★ ★  Meade, George Gordon

George Gordon Meade

Meade.jpg

George Meade
entered the West Point Military Academy in 1831 and graduated four years later, ranking 19th in a class of 56 members. In 1836 he resigned from the army to pursue a career in civil engineering. In 1842, however, he returned to the army and was appointed 2nd Lieutenant in the Corps of Topographical Engineers. He served in the Mexican-War. Otherwise, Meade was employed as a military engineer: constructing lighthouses, breakwaters, and completing survey work. After the beginning of the Civil War, Meade, was made a brigadier general and given command of a Pennsylvania brigade. Soon he was given command of a division in the First Corps, followed by a promotion to command of the Fifth Corps. On June 28, 1863, Meade was appointed by President Lincoln to command the Army of the Potomac, a position Meade held until the end of the war, although he was later overshadowed by the direct supervision of a new general-in-chief, Ulysses S. Grant. Meade is best known for leading the army that defeated Confederate General Robert E. Lee and the Army of Northern Virginia at the Battle of Gettysburg.

Born: December 31, 1815

Birthplace: Cadiz, Spain
(His father, Richard Meade, was stationed in Cadiz, Spain as a United States Naval Agent at the time of his birth.)​

Father: Richard Worsham Meade I 1778 – 1828
(Buried: Saint Mary’s Catholic Churchyard, Philadelphia, Pennsylvania)​
Mother: Margaret Coats Butler 1782 – 1852
(Buried: Laurel Hill Cemetery, Philadelphia, Pennsylvania)​
Wife: Margaretta Sergeant 1814 – 1886
(Buried: Laurel Hill Cemetery, Philadelphia, Pennsylvania)​
Married: December 31, 1840 at St. Peters Church, Philadelphia, PA.

Children:

John Sergeant Meade 1841 – 1865​
(Buried: Laurel Hill Cemetery, Philadelphia, Pennsylvania)​
Captain George Meade Jr. 1843 – 1897​
(Buried: Laurel Hill Cemetery, Philadelphia, Pennsylvania)​
Margaret Butler Meade 1845 – 1905​
(Buried: Laurel Hill Cemetery, Philadelphia, Pennsylvania)
Meade 1.jpg
Spencer Meade 1850 – 1911​
(Buried: Laurel Hill Cemetery, Philadelphia, Pennsylvania)​
Sarah Wise Meade Large 1851 – 1913​
(Buried: Laurel Hill Cemetery, Philadelphia, Pennsylvania)​
Henrietta Meade 1853 – 1944​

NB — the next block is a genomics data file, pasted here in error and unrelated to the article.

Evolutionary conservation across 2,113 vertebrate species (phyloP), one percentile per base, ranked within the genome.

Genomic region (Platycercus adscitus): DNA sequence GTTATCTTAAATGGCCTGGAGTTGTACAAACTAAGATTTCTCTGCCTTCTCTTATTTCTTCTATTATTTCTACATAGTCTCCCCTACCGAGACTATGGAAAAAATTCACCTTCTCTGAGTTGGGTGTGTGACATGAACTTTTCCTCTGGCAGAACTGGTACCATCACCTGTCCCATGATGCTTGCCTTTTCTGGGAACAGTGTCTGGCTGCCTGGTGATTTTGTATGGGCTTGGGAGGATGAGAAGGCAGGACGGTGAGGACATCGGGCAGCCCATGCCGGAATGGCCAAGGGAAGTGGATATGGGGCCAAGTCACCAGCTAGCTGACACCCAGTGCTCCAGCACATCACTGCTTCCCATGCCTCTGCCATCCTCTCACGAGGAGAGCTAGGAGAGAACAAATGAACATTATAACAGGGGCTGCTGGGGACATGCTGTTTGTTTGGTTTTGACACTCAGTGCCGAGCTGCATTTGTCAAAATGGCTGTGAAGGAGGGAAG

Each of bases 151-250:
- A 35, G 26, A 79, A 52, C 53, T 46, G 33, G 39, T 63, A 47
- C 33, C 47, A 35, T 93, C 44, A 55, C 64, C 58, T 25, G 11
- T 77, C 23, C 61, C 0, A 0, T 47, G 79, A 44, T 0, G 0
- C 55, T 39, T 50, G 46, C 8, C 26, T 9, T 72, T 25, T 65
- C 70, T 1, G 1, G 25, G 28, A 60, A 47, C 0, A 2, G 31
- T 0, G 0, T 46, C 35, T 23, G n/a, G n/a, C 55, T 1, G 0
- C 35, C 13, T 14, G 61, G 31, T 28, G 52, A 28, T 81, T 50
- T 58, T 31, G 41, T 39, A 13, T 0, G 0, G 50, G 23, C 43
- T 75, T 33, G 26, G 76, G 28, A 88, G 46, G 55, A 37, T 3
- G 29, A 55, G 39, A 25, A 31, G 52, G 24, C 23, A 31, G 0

(Buried: Laurel Hill Cemetery, Philadelphia, Pennsylvania)​
William Meade 1855 – 1891​
(Buried: Laurel Hill Cemetery, Philadelphia, Pennsylvania)​
Signature:
1573841929877.png


Education:

1835: Graduated from West Point Military Academy – (19th in class)​

Occupation before War:

1835: Brevet 2nd Lt. United States Army, 3rd Artillery​
1835 – 1836: 2nd Lt. United States Army, 3rd Artillery​
1836: Resigned from United States Army on October 26th
1837 – 1838: Assistant Engineer, Survey of Mississippi Delta​
1838 – 1840: Assistant Engineer of Texas Boundary
Meade 3.jpg
1840 – 1842: Assistant Engineer of Northeastern Boundary​
1842 – 1851: 2nd Lt., United States Army Topographic Engineers​
1846: Brevetted 1st Lt. for Gallantry at Battle of Monterrey Mexico​
1851 – 1856: 1st Lt., United States Army Topographic Engineers​
1856 – 1863: Captain, United States Army Topographic Engineers​
Civil War Service:

1856 – 1862: Captain, United States Army Topographic Engineers
Meade 2.jpg
1862 – 1863: Major, United States Army Topographic Engineers​
1861 – 1862: Brigadier General, Union Army Volunteers Infantry​
1861 – 1862: Commander of Pennsylvania Reserves Brigade​
1861: Served in the Battles of Dranesville, Virginia​
1862: Served in the Virginia, Peninsula Campaign​
1862: Wounded during the Battle of Glendale, Virginia​
1862: Commander of First Army Corps, Army of the Potomac​
1862: Temporary Corps Commander during Maryland Campaign​
1862 – 1864: Major General, Union Army Volunteers Infantry​
1862 – 1863: Commander of Fifth Army Corps, Army of the Potomac​
1862: Corps Commander at Battle of Fredericksburg, Virginia​
1863: Corps Commander at Battle of Chancellorsville, Virginia​
1863: Major, United States Army Engineers​
1863 – 1865: Commander of Union Army of the Potomac​
1863: Union Army Commander at Battle of Gettysburg, Pennsylvania​
1863 – 1864: Brigadier General, United States Army​
1863: Union Army Commander during Bristoe, Virginia Campaign​
1863: Union Army Commander during Mine Run, Virginia Campaign​
1864: Offered his resignation to Lt. General Ulysses S. Grant​
1864 – 1872: Major General, United States Army​
1865: Not present when General Robert E. Lee Surrendered to Grant​
Occupation after War:

1864 – 1872: Major General, United States Army​
1865 – 1866: Commander Military Division of the Atlantic​
1865 – 1868: President of Board of Retiring Disabled Officers​